EUGENE, ORE.- The Jordan Schnitzer Museum of Art
once again displays "Carl Morris: History of Religions," an exhibition of nine murals created for Oregon's Centennial Exposition in 1959. The murals are on view in the Coeta and Donald Barker Gallery from December 21, 2012, through January 20, 2013.
The History of Religions series was acquired by the Jordan Schnitzer Museum of Art after the Oregon Centennial Exposition ended and has only been shown once, in 2007, since its inaugural exhibition in 1959. In 2010, the JSMA was the recipient of an IMLS American Heritage Preservation Grant for conservation of the murals.
The 1959 Oregon Centennial Exposition was created to tell "The Oregon Story." One pavilion had the challenging task of representing the history of religious faiths. Carl Morris, arguably Portlands most accomplished painter at the time, was selected to paint mural panels, each over 8-by-8 feet in size, depicting 100 years of Oregons religious history.
Morris, concerned about how to sensitively and accurately represent nearly 200 faith traditions active in the state, focused on what he identified as one common element: the intersection of light and man. He was given only eight weeks to complete the series of paintings before they were installed in the Expos Hall of Religions, a ten-sided building designed by architect Ken Richardson in which visitors would be surrounded by the murals. The results of his labor, which evoke the religious experience in Oregon through bold color, expressive gesture, and Morriss characteristic luminosity, are considered some of the painters finest work.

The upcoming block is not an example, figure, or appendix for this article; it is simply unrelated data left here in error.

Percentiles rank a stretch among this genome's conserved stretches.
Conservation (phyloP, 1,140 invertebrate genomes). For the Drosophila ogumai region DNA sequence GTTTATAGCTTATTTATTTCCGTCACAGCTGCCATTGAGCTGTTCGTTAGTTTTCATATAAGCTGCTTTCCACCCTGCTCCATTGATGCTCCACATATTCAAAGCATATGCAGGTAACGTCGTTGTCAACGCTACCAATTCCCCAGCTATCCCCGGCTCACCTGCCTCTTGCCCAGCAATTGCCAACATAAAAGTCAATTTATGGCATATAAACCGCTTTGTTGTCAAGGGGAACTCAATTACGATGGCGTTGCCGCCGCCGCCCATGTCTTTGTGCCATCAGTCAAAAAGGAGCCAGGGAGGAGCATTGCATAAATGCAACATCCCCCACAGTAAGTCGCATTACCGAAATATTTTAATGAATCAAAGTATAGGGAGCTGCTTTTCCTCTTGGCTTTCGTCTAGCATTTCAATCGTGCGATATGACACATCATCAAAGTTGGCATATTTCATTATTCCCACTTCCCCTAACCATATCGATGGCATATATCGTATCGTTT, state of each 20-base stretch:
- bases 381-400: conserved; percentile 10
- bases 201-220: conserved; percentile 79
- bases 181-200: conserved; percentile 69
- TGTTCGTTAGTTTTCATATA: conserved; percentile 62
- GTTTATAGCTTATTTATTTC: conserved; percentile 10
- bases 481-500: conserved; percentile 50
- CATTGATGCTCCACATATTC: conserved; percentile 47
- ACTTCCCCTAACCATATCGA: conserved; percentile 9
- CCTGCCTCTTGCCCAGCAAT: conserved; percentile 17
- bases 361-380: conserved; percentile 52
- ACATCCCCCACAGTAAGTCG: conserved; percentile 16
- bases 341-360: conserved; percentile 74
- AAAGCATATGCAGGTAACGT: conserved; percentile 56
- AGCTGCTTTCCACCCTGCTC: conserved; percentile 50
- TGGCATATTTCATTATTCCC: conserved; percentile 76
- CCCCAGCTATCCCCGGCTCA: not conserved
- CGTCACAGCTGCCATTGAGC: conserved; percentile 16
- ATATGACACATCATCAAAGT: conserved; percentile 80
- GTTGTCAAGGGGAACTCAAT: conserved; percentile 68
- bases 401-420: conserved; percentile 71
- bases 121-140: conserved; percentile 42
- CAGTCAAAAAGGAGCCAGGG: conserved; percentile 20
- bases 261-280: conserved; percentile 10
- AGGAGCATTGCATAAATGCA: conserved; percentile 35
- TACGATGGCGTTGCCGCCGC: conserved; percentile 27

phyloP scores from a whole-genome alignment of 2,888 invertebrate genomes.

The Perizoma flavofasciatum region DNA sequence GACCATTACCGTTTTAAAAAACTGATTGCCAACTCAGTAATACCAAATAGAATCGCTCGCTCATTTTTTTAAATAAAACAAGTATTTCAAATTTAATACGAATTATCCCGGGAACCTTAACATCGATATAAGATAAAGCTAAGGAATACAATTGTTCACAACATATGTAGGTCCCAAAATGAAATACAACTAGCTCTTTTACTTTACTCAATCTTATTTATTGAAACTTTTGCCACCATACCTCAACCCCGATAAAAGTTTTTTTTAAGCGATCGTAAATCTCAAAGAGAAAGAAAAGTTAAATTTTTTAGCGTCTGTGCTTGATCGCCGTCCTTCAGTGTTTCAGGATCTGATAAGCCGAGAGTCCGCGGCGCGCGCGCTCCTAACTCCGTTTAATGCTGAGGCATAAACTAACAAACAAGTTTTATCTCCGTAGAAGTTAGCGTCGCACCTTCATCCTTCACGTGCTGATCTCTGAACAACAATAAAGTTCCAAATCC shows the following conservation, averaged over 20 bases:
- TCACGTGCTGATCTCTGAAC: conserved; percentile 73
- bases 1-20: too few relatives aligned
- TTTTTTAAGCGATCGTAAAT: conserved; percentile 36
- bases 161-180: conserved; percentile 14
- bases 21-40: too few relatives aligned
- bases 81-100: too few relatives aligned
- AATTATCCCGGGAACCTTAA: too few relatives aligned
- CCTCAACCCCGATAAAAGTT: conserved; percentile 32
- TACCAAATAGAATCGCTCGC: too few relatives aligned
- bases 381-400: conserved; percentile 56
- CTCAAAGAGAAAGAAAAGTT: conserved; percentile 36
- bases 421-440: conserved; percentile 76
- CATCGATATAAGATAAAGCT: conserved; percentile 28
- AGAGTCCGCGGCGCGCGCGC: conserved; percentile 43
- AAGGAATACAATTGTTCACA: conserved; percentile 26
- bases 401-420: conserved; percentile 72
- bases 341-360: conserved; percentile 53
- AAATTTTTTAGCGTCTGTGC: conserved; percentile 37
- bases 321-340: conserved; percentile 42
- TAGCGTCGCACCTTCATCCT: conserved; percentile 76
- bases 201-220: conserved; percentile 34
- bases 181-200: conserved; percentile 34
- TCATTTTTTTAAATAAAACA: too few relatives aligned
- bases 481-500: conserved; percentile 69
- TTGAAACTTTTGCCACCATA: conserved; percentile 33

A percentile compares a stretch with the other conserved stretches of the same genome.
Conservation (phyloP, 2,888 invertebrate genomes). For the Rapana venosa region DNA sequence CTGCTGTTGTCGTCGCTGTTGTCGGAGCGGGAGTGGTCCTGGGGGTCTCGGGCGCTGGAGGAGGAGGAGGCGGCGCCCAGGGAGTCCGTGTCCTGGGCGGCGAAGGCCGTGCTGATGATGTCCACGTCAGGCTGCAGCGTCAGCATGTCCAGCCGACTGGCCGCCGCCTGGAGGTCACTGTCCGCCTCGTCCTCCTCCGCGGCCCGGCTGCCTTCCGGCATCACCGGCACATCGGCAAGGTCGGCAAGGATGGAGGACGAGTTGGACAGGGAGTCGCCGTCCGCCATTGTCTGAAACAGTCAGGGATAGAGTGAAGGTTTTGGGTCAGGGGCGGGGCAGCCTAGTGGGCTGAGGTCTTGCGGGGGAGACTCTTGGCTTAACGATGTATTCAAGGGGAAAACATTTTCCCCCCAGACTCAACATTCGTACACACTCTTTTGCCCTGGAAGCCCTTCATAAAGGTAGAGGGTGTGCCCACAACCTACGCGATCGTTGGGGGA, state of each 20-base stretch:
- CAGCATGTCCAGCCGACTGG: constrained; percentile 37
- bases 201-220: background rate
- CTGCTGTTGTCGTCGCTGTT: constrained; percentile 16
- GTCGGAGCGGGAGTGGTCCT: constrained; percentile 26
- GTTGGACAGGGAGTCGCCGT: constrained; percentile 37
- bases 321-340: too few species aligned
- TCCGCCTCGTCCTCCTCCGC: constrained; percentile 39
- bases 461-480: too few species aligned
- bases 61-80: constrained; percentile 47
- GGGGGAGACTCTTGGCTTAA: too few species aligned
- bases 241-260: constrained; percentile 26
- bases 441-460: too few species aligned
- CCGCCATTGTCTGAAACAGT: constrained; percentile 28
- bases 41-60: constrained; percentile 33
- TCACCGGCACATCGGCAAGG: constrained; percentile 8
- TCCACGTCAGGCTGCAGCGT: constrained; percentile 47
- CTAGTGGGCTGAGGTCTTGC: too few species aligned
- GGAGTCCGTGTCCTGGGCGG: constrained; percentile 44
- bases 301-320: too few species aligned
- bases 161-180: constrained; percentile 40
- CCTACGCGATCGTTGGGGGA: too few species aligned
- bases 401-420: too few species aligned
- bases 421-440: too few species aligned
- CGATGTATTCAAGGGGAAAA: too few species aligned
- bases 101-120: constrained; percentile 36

These murals, appropriately monumental in scale, are a series of abstract symbols represented though Morris explorations of form, space, light, color and texture. The installation is curated by Danielle Knapp, McCosh fellow curator. Knapp will lead a gallery talk on Wednesday, January 16 at 5:30 p.m.
He was an exceptional painter, and the work is made even more powerful by the intensity of viewers individual responses to it, says Knapp. Morris was adamant that art should be experienced, not explained.
Carl Morris (191193) was born in Yorba Linda, California, and received his early art education from master ceramicist Glen Lukens (American, 18871967). Upon seeing José Clemente Orozco (Mexican, 18831949) at work on his fresco mural Prometheus at Pomona College in 1930, Morris dedicated himself to painting. He studied at the School of the Art Institute of Chicago from 1931 to 1933, before receiving fellowships to paint in France and Austria.
After his return to the United States, Morris was hired as director of the new Spokane Arts Center and was later awarded a Public Works of Art Project commission for two murals in the Eugene Post Office. This significant achievement convinced Morris and his wife, sculptor Hilda Grossman (American, 191191), to settle permanently in Portland, though both maintained ties to their artistic circles in Grossmans hometown of New York City. At mid-century, as he moved away from figurative art and his style became increasingly abstract, Morris continued to draw his inspiration from the geography and atmosphere of the Pacific Northwest. Morris passed away in 1993.